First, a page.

'Maths is easy... without trains, apples, oranges'

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New York , Apr 25 (UNI) A passenger on a train traveling at 135km/h walks toward the back of the train at a rate of 7km/h.

What is the passenger's rate of travel with respect to the ground? Remember how hard you would struggle to get some meaning out of such questions. But thanks to researchers from the US who have finally understood why these puzzling problems lead to Maths Phobia.

Scientists from the Ohio State University say students who are taught abstract maths concepts fare better in the subject than those taught with real-world examples.

According to them, adding extra details makes it hard for students to extract the basic mathematical concepts and apply them to new problems.

''The motivation behind this research was to examine a very widespread belief about the teaching of mathematics, namely that teaching students multiple concrete examples will benefit learning,'' said Jennifer A Kaminski, a research scientist at the Center for Cognitive Science at Ohio State.

The problem with the real-world examples was that they obscured the underlying math, and students were not able to transfer their knowledge to new problems, the researchers noted.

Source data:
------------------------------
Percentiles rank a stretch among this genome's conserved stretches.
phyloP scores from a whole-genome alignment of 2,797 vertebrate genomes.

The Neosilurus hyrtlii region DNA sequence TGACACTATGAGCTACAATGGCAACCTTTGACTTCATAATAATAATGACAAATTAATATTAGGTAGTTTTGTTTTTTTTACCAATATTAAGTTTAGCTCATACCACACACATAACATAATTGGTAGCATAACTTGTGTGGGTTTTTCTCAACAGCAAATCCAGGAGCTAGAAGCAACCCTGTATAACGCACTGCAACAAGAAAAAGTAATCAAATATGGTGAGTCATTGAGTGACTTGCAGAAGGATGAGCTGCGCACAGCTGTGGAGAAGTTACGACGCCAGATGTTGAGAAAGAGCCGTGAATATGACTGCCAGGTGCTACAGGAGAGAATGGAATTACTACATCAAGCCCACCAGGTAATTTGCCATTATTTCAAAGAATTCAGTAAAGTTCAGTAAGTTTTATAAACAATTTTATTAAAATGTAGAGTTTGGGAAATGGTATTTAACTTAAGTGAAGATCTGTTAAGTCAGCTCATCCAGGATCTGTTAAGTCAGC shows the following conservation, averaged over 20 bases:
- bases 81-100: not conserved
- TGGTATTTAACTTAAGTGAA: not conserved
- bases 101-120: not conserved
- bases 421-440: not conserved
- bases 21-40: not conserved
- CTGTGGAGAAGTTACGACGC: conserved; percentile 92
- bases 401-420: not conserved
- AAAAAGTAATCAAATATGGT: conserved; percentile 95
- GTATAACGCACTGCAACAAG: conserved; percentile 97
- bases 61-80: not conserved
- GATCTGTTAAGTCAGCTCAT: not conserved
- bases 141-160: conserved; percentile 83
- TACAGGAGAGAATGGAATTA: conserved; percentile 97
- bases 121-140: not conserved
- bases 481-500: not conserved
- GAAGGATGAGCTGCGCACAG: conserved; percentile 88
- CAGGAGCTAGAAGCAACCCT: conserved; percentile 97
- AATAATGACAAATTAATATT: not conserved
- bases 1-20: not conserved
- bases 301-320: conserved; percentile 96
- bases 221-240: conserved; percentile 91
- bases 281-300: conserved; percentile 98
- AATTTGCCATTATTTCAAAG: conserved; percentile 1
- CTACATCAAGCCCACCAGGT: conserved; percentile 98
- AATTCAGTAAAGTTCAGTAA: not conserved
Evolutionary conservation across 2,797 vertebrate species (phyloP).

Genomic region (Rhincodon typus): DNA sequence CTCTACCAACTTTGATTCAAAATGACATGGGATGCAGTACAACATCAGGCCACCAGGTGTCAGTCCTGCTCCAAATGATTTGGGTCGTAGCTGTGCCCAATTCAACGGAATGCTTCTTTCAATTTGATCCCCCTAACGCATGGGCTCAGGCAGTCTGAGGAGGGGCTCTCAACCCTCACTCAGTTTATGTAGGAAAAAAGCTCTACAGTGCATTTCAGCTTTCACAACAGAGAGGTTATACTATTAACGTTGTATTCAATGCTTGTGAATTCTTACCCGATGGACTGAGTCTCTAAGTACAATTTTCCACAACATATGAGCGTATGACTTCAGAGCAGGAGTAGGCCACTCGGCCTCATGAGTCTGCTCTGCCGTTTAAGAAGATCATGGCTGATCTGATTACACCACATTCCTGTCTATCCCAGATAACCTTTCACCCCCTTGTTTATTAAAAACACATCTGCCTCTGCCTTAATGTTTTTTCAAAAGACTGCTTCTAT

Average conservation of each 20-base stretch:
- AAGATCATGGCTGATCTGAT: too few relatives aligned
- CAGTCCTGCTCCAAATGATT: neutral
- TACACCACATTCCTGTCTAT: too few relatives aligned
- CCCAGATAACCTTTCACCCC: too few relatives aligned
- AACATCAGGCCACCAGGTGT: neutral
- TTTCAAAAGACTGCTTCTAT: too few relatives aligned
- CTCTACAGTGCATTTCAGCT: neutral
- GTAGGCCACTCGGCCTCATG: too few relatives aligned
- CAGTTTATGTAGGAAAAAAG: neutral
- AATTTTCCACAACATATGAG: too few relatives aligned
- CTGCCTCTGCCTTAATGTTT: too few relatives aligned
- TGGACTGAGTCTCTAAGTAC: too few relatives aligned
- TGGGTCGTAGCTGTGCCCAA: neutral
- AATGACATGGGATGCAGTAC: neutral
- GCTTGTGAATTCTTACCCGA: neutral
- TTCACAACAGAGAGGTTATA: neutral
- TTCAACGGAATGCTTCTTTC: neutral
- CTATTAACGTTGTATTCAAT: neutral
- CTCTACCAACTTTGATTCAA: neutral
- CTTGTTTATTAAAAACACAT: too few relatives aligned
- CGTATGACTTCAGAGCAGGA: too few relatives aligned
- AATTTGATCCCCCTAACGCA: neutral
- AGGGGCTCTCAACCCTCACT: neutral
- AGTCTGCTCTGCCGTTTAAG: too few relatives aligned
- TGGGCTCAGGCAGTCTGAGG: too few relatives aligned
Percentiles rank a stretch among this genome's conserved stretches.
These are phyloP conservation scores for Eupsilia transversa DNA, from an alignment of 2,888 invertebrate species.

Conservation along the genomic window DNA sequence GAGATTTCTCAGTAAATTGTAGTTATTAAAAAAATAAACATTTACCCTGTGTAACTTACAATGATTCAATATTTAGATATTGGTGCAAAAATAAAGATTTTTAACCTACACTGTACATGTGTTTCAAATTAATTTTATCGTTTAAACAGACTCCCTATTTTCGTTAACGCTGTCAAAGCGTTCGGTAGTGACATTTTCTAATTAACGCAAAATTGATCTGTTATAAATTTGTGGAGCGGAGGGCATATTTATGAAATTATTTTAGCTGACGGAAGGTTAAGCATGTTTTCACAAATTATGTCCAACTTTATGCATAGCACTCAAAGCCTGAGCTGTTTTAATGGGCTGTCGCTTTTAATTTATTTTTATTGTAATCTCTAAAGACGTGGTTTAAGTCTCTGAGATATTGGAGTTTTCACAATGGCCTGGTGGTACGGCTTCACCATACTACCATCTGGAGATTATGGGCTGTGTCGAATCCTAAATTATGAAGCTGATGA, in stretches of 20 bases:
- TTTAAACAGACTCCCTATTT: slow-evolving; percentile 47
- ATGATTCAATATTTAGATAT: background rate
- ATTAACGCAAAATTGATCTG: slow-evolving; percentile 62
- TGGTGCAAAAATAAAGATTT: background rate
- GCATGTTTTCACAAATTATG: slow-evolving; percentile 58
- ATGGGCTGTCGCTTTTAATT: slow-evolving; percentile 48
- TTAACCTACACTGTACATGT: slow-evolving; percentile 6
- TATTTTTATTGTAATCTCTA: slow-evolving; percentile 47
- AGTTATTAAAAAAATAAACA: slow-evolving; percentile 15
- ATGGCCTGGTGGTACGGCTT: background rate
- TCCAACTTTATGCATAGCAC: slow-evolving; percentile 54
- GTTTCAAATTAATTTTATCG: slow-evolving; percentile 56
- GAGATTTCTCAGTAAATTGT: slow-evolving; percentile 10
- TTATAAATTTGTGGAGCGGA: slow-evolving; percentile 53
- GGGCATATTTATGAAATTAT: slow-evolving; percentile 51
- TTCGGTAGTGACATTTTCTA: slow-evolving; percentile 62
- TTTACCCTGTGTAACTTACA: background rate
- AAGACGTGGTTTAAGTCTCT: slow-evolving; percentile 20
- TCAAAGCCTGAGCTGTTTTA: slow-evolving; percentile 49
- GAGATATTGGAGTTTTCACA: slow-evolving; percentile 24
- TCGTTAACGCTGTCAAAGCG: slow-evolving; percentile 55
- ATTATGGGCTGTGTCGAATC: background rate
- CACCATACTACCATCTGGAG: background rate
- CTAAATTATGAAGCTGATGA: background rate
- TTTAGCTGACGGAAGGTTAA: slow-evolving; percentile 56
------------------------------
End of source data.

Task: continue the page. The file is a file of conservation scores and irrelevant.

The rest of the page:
''We're really making it difficult for students because we are distracting them from the underlying maths,'' said Dr Kaminski whose study appears today in the journal Science.

In an experiment tested on college students, the researchers suggested that their findings might also be true for math education in elementary schools, the subject of decades of debates about the best teaching methods.

It was found that the students who learned the math abstractly did well with figuring out the rules of the game.

Those who had learned through practical examples performed little better than might be expected if they were simply guessing.

However, students who were presented the abstract symbols after the concrete examples did better than those who learned only through concrete examples, but not as well as those who learned only the abstract symbols.


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